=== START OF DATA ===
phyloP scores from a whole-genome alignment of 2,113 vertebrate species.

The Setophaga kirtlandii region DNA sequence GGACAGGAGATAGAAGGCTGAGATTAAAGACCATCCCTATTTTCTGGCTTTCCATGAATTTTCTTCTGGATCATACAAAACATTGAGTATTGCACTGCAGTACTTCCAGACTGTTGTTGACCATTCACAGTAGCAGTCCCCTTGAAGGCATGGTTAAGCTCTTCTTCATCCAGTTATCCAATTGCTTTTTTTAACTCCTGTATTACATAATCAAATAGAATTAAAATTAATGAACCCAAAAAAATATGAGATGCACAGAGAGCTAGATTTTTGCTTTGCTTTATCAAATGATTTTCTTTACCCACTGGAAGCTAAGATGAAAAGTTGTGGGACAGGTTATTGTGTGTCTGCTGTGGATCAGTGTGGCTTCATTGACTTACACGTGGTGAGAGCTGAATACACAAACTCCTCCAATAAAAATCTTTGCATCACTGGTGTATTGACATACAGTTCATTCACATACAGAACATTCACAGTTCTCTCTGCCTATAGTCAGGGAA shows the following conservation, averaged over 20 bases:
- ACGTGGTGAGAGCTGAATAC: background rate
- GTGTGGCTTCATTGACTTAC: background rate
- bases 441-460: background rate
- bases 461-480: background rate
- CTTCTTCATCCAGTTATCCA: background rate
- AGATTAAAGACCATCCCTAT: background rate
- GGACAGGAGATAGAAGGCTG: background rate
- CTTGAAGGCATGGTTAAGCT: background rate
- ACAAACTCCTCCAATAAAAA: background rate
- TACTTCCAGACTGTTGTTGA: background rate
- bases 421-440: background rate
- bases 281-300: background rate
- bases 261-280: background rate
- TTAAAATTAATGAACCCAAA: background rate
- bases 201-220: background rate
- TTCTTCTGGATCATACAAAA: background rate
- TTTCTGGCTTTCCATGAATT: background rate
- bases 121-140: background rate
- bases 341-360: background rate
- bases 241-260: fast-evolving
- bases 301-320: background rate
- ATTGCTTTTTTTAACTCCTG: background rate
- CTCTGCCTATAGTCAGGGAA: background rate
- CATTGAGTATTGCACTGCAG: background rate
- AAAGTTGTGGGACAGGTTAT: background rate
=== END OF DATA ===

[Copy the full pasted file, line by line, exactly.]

phyloP scores from a whole-genome alignment of 2,113 vertebrate species.

The Setophaga kirtlandii region DNA sequence GGACAGGAGATAGAAGGCTGAGATTAAAGACCATCCCTATTTTCTGGCTTTCCATGAATTTTCTTCTGGATCATACAAAACATTGAGTATTGCACTGCAGTACTTCCAGACTGTTGTTGACCATTCACAGTAGCAGTCCCCTTGAAGGCATGGTTAAGCTCTTCTTCATCCAGTTATCCAATTGCTTTTTTTAACTCCTGTATTACATAATCAAATAGAATTAAAATTAATGAACCCAAAAAAATATGAGATGCACAGAGAGCTAGATTTTTGCTTTGCTTTATCAAATGATTTTCTTTACCCACTGGAAGCTAAGATGAAAAGTTGTGGGACAGGTTATTGTGTGTCTGCTGTGGATCAGTGTGGCTTCATTGACTTACACGTGGTGAGAGCTGAATACACAAACTCCTCCAATAAAAATCTTTGCATCACTGGTGTATTGACATACAGTTCATTCACATACAGAACATTCACAGTTCTCTCTGCCTATAGTCAGGGAA shows the following conservation, averaged over 20 bases:
- ACGTGGTGAGAGCTGAATAC: background rate
- GTGTGGCTTCATTGACTTAC: background rate
- bases 441-460: background rate
- bases 461-480: background rate
- CTTCTTCATCCAGTTATCCA: background rate
- AGATTAAAGACCATCCCTAT: background rate
- GGACAGGAGATAGAAGGCTG: background rate
- CTTGAAGGCATGGTTAAGCT: background rate
- ACAAACTCCTCCAATAAAAA: background rate
- TACTTCCAGACTGTTGTTGA: background rate
- bases 421-440: background rate
- bases 281-300: background rate
- bases 261-280: background rate
- TTAAAATTAATGAACCCAAA: background rate
- bases 201-220: background rate
- TTCTTCTGGATCATACAAAA: background rate
- TTTCTGGCTTTCCATGAATT: background rate
- bases 121-140: background rate
- bases 341-360: background rate
- bases 241-260: fast-evolving
- bases 301-320: background rate
- ATTGCTTTTTTTAACTCCTG: background rate
- CTCTGCCTATAGTCAGGGAA: background rate
- CATTGAGTATTGCACTGCAG: background rate
- AAAGTTGTGGGACAGGTTAT: background rate